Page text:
BEST OUT-OF-PERIOD SHAKESPEARE FILMS
This is where it gets good, guys.
- •Coriolanus (Fiennes)This is one of Shakespeare's bloodier plays, and that is borne out in this film production. The story is brought forward out of Ancient Rome into present time; the violence and political contrivance are all the more credible for the shift. There is a LOT of action in this movie - so much that Shakespeare's words sometimes get lost. However, the cast does a great job of making this rather unapproachable play both comprehensible and very human.
- •Hamlet (Branagh)Branagh's Hamlet is not for the faint hearted. At just over 4 hours, watching it is a SERIOUS time commitment. However, this is probably your only opportunity to see the entire text of Hamlet performed, so it's worth it! There are some uneven moments (I'm looking at you, ghost scene) but by and large, this is an excellent production. Branagh is in full command of his character, and the supporting cast is wonderful as well.
- •Hamlet (Doran)Guys, this Hamlet has David Tennant AND Patrick Stewart in it. If that doesn't convince you to watch it, I doubt anything I can say about it will. Tennant capitalizes on the dark humor of the role - he is twistedly funny and incredibly sharp. The order of events in this production will seem different to those who are familiar with the play, because Doran relies on the lesser used First Quarto - it brings a fresh perspective to a well known story.
- •Hamlet (Turner)I know that this is a filmed stage production, but this medium is doing so much to popularize Shakespeare - it's amazing! I saw this in a theater in Tucson, and it was packed out with people of all ages. Anyway, back to Hamlet. Cumberbatch is exceptional in the title role - he exhibits an emotional range that is exhausting in its intensity. I seriously don't know how he did 8 shows a week on stage. Brooke makes some brave choices as Ophelia as well.
- •Much Ado About Nothing (Rourke)Another stage-to-screen production, this one rides entirely on the casting of David Tennant as Benedick and Catherine Tate as Beatrice. This duo dance their way through the comedy of this play with enviable facility. I always loved Donna and the Doctor as companions, so it was fun to see these two actors reunited and showing off their comedic chops. The story takes a few odd turns from the original, but the central couple make it worth your time.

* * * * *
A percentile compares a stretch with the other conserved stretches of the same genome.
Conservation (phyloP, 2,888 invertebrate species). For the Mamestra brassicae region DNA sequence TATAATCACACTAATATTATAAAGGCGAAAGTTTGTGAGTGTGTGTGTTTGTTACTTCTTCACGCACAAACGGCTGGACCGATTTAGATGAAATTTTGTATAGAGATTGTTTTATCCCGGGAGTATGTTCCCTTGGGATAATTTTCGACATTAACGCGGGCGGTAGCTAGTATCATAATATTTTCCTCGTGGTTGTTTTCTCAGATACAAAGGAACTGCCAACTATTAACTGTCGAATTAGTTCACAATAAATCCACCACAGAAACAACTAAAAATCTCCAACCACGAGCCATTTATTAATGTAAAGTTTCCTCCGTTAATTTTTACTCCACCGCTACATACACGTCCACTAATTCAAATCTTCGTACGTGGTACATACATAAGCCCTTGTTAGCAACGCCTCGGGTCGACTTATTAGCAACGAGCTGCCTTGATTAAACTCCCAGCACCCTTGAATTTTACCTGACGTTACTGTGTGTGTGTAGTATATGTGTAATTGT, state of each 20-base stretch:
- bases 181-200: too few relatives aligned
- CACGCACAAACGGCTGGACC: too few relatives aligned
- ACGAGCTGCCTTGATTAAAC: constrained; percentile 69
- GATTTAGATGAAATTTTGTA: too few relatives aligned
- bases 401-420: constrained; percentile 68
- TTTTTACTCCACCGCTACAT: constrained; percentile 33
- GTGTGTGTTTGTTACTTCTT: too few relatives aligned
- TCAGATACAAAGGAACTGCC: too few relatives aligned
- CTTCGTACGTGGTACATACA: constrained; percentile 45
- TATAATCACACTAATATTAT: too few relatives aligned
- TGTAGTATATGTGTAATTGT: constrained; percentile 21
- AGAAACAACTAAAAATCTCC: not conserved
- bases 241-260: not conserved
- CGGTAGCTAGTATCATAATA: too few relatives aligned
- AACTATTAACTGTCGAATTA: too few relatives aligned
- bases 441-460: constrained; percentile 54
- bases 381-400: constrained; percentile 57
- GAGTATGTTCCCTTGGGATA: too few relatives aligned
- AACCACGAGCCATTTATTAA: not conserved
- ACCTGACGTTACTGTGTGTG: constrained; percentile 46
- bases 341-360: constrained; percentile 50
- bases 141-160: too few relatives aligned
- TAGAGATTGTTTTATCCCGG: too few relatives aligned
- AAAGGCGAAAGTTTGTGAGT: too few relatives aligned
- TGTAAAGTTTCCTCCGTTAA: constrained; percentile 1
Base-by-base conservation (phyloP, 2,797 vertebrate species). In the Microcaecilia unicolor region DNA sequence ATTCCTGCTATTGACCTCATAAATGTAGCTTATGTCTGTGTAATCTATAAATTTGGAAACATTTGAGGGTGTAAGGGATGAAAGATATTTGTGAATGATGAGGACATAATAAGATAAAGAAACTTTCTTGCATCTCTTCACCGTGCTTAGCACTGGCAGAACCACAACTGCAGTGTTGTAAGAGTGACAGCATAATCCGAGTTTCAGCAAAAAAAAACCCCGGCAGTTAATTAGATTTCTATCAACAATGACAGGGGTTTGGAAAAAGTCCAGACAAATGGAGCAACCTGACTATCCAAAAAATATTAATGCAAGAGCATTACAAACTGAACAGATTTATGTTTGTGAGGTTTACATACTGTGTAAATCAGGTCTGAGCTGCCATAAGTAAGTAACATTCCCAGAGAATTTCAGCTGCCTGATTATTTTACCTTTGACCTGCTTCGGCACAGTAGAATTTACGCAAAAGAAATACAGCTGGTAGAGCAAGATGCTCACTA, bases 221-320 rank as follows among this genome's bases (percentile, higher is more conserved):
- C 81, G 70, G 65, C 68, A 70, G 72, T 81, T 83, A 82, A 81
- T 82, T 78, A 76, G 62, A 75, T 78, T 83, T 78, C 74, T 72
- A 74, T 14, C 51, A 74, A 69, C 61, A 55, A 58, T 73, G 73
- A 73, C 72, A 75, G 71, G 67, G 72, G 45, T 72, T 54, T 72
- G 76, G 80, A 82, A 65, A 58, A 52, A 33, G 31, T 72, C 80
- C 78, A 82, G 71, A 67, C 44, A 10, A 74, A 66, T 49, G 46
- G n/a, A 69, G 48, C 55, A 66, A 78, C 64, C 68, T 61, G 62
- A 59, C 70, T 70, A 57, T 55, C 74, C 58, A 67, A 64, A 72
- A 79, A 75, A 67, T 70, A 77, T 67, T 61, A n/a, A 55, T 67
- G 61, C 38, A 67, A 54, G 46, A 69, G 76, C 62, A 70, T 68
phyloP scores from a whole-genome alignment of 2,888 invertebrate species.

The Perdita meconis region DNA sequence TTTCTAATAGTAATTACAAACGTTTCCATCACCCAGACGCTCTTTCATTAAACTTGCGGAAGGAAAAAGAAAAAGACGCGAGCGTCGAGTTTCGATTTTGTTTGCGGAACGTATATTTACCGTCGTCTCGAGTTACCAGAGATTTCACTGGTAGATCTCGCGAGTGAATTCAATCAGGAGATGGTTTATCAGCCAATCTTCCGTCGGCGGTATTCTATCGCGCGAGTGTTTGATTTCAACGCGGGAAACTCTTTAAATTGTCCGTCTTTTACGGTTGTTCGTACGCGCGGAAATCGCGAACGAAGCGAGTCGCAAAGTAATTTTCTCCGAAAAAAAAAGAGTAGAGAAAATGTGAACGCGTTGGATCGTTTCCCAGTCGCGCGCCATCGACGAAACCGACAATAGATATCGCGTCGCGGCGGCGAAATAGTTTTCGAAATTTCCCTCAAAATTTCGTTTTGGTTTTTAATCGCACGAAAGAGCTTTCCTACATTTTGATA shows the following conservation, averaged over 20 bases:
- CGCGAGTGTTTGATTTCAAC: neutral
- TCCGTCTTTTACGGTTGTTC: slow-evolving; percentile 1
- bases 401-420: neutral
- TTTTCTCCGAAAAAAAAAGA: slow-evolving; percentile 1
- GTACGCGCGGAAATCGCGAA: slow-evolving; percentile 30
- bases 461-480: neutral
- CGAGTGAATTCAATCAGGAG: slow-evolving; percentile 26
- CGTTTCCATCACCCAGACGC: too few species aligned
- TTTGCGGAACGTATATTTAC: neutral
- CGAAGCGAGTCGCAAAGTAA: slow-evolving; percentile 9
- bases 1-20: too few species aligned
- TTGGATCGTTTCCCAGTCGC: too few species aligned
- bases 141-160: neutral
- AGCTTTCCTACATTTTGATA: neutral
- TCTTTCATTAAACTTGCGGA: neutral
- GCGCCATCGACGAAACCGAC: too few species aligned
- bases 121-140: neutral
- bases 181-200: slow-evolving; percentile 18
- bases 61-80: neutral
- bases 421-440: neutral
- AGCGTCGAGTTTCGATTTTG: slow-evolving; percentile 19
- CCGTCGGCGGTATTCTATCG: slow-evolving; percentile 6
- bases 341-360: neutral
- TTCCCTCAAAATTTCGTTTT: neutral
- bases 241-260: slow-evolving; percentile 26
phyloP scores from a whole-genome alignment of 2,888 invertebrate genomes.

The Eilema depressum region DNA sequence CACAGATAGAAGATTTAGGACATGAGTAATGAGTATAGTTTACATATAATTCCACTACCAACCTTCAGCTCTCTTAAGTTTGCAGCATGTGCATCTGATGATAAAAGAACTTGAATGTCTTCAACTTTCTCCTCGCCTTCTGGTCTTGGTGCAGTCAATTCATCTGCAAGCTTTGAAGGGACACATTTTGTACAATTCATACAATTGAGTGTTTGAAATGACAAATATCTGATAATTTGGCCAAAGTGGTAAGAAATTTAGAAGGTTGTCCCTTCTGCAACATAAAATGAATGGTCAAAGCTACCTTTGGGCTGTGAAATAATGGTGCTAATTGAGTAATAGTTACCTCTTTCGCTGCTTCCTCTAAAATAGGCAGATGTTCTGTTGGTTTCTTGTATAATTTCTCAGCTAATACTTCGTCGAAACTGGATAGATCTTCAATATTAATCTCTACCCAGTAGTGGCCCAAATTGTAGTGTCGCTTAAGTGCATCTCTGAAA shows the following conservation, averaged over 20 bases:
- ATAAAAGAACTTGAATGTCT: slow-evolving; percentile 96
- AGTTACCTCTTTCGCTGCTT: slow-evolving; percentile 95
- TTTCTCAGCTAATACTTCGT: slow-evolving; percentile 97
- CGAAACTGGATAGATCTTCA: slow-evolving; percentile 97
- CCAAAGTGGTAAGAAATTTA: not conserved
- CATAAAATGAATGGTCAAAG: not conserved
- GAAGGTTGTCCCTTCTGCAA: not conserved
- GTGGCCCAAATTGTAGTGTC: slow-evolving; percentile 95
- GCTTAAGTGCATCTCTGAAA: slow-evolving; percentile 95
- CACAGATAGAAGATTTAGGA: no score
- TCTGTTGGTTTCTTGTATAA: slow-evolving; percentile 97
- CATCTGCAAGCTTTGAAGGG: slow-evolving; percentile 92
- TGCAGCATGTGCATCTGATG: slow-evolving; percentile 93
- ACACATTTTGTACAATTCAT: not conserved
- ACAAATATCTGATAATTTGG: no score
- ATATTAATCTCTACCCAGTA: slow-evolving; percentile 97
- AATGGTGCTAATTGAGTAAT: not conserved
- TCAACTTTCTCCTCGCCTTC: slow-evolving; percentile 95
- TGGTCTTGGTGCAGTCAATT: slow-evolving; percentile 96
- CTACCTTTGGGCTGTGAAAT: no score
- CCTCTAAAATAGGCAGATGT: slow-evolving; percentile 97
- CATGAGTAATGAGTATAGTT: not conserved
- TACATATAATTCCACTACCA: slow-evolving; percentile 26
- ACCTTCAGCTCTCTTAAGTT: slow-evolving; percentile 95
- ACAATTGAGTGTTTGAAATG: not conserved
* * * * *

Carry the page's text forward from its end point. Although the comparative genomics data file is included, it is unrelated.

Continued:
- •Much Ado About Nothing (Whedon)I went into this movie prepared to hate it (because of how much I love Branagh's version) but I was shocked by how much I enjoyed it! Joss Whedon is some sort of wizard.. I feel like a modern setting, black and white filming, and Shakespearian language shouldn't work together flawlessly, but they do! Amy Acker and Alexis Denisof are excellent as Beatrice and Benedick, and Nathan Fillion quietly steals the show in his understated performance as Dogberry.
- •Richard III (Loncraine)Shakespeare's Richard III is an unlikable character at best, but Ian McKellen takes him over the line into the territory of the truly loathsome. His performance is magnificent, though; you really can't look away, especially when he addresses the camera directly. Seriously, if you haven't seen this film, go watch it. McKellen is a genius.
- •Romeo and Juliet (Luhrmann)So, here's a secret for you.. I actually sort of hate Romeo and Juliet. For some reason I never really bought into the love story, and so the whole play ends up being hard to swallow. That being said, I do enjoy this production. Somehow the vibrant setting gives credence to the overt drama of the two lovers. Plus, young Leo is so nice to look at!
- •Twelfth Night (Nunn)This film is quietly beautiful and quietly funny, which is why I think it got lost among the Shakespeare that came out in the late 90s. It's not as loud as Romeo and Juliet, nor as grand as Branagh's Hamlet (both of which came out within 12 months of this movie) but I love this play and I love this production. It's perfectly cast with actors who seem like they were born speaking Shakespeare's language - there are no weak points in this ensemble, and there are many surprises! Another must see.